Yes, I remember that several years ago several software companies did complain about MS's monopoly position, one of them Symantec, and the crazy thing was that while they complained about MS, they also made the UI of Norton Antivirus heavily dependent on IE - in fact you had to install much more of IE than a cautious user would like to just to run the ActiveX elements in the Nortun UI.
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Last edited by floris_v on Sun Aug 07, 2011 11:56 am; edited 1 time in total
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peterroots
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PostPosted: Sun Aug 07, 2011 11:55 am    Post subject: Reply with quote

http://opensourceschools.org.uk/ofsted-and-open-source.html

this shows some hope but a long way to go
http://www.osor.eu/news/open-source-on-the-rise-in-uk-schools

interesting but I seem to recall becta may have gone belly up (not sure though)
http://www.itpro.co.uk/603639/becta-open-source-and-education-too-little-too-late
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Mark_Lester
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PostPosted: Sun Aug 07, 2011 11:57 pm    Post subject: Reply with quote

thanks peter.
the oss-watch blog makes excellent reading
http://osswatch.jiscinvolve.org/wp/2011/08/02/recipe-for-rip-offs/

may be, once we've come to terms with the level of institutionalized corruption in government, press and police that is now coming to light, and with public offices forking out over 3 grand for volume purchases of bog standard PCs, not to mention endless billions on software that rarely meets even the vaguest of specifications or deadlines, we might get somewhere.

I've learned that the French police have gone totally open source, which from a security point of view alone is a no brainer imho. For the benefit of anyone reading this from Windows world, "we" over here dont need to run layers of virus checking software to avoid having worms and viruses turning up as a matter of course, and yet still have to watch our systems degrade to a standstill over time. Security gaffes are nailed by the community at large and fixed, for free, and for the benefit of all. Once you've left the back of your computer, very little of what goes on out there has anything at all to do with Microsoft, and security is one of the main reasons for that. In a world where computers just arent much use anymore if they dont have the Internet plugged in, Windows simply isn't fit for purpose, and never will be.
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OptiRick
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PostPosted: Tue Aug 09, 2011 8:50 am    Post subject: Re: My son is being forced to use M$ Reply with quote

Mark_Lester wrote:

We're in the UK fyi, my son attends one of the country's best grammar schools which has got a Microsoft sticker on the front door. It's nothing short of criminal.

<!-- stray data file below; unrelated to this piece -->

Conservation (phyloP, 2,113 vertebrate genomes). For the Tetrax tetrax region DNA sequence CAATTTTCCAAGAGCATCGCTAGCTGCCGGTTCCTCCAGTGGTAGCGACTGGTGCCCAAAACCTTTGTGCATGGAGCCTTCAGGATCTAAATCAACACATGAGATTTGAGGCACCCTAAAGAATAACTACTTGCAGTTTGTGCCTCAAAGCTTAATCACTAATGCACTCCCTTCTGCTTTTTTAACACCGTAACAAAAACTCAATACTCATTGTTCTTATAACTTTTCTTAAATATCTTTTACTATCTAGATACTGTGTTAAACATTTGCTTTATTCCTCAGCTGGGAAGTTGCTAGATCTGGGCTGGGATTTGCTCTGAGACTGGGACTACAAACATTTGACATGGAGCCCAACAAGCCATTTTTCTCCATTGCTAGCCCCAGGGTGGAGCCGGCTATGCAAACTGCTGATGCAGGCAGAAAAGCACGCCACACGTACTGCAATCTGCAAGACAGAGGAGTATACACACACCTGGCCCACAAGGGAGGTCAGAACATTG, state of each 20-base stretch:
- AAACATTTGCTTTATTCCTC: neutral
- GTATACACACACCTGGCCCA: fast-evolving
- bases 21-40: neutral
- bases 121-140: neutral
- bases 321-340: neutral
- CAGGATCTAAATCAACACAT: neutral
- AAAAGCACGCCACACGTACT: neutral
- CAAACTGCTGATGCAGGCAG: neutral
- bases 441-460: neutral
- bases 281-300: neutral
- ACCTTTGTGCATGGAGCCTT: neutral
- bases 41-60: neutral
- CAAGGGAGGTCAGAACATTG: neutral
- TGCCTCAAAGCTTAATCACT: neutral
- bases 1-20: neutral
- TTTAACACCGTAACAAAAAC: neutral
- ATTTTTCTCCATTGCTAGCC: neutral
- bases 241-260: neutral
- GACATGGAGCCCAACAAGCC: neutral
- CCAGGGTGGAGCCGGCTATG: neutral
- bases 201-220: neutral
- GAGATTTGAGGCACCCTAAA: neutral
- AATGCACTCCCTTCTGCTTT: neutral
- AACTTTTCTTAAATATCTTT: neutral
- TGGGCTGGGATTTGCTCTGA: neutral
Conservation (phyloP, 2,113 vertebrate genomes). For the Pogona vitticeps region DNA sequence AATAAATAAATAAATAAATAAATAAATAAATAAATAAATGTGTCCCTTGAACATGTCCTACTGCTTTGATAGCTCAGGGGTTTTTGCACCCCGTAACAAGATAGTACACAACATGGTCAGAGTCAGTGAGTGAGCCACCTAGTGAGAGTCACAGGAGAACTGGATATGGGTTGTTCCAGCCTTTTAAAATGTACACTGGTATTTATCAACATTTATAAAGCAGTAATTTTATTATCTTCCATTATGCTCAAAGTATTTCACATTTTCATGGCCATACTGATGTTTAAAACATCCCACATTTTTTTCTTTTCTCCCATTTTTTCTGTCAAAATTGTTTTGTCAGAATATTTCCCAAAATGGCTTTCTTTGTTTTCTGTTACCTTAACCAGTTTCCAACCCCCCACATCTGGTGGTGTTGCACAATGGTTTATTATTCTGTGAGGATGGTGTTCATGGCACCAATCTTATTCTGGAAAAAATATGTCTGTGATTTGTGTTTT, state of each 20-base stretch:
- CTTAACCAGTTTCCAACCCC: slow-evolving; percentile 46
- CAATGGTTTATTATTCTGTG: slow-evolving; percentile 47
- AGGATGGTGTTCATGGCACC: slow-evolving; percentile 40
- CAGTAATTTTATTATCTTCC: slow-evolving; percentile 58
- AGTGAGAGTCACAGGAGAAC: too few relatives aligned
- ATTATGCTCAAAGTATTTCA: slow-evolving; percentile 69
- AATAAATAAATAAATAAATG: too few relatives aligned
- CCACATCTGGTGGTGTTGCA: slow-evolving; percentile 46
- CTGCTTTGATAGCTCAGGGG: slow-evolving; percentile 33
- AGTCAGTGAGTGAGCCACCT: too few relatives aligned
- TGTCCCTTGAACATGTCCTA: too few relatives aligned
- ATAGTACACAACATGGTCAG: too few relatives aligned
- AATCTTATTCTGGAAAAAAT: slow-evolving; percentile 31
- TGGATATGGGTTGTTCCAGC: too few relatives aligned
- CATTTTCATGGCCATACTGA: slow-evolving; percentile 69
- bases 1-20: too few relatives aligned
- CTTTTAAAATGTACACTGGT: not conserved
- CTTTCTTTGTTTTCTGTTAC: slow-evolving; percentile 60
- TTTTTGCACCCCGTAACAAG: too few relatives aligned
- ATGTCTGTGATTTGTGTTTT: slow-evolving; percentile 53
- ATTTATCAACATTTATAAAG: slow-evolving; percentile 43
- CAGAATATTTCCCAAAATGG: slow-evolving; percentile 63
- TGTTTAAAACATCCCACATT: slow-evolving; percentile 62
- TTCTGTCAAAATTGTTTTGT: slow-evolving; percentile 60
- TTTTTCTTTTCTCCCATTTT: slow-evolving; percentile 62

It's ridiculous isn't it?

I have Microsoft on some of the computers I use but I don't have a full or current version of Office.

My son comes home from school and tells me he has some homework to do and he has to submit it in Powerpoint.
So what's going on here, MS giving away the software to schools so the rest of us have to buy it.

Not a million miles away from handing crack out at the school gates IMO.
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Mark_Lester
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PostPosted: Tue Aug 09, 2011 9:20 am    Post subject: Re: My son is being forced to use M$ Reply with quote

OptiRick wrote:

My son comes home from school and tells me he has some homework to do and he has to submit it in Powerpoint.

As far as I am aware, they aren't even giving it away, though the crack analogy, within a software context, is totally valid.

What I find so pathetic is that it's not like we're some kind of niche here, as though we're UFO spotters or something. Everyone in the production end of software, and certainly on the Net, knows what's going on, there must be tens of thousands of us who are now in the parenting business, and yet we put up with this crap in the same way that our parents put up with us lot being told that the Crusades were a good thing.

If computing, and in turn the Net, are the biggest thing to happen since some bloke worked out how to get reusable type to work, then this whole issue has to be one of the most serious issues facing society. I know that sounds a bit heavy but seriously, we're holding the whole world back by not tackling this.
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keme
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PostPosted: Tue Aug 09, 2011 10:48 pm    Post subject: Re: My son is being forced to use M$ Reply with quote

Mark_Lester wrote:
[ ... ]
I know that sounds a bit heavy but seriously, we're holding the whole world back by not tackling this.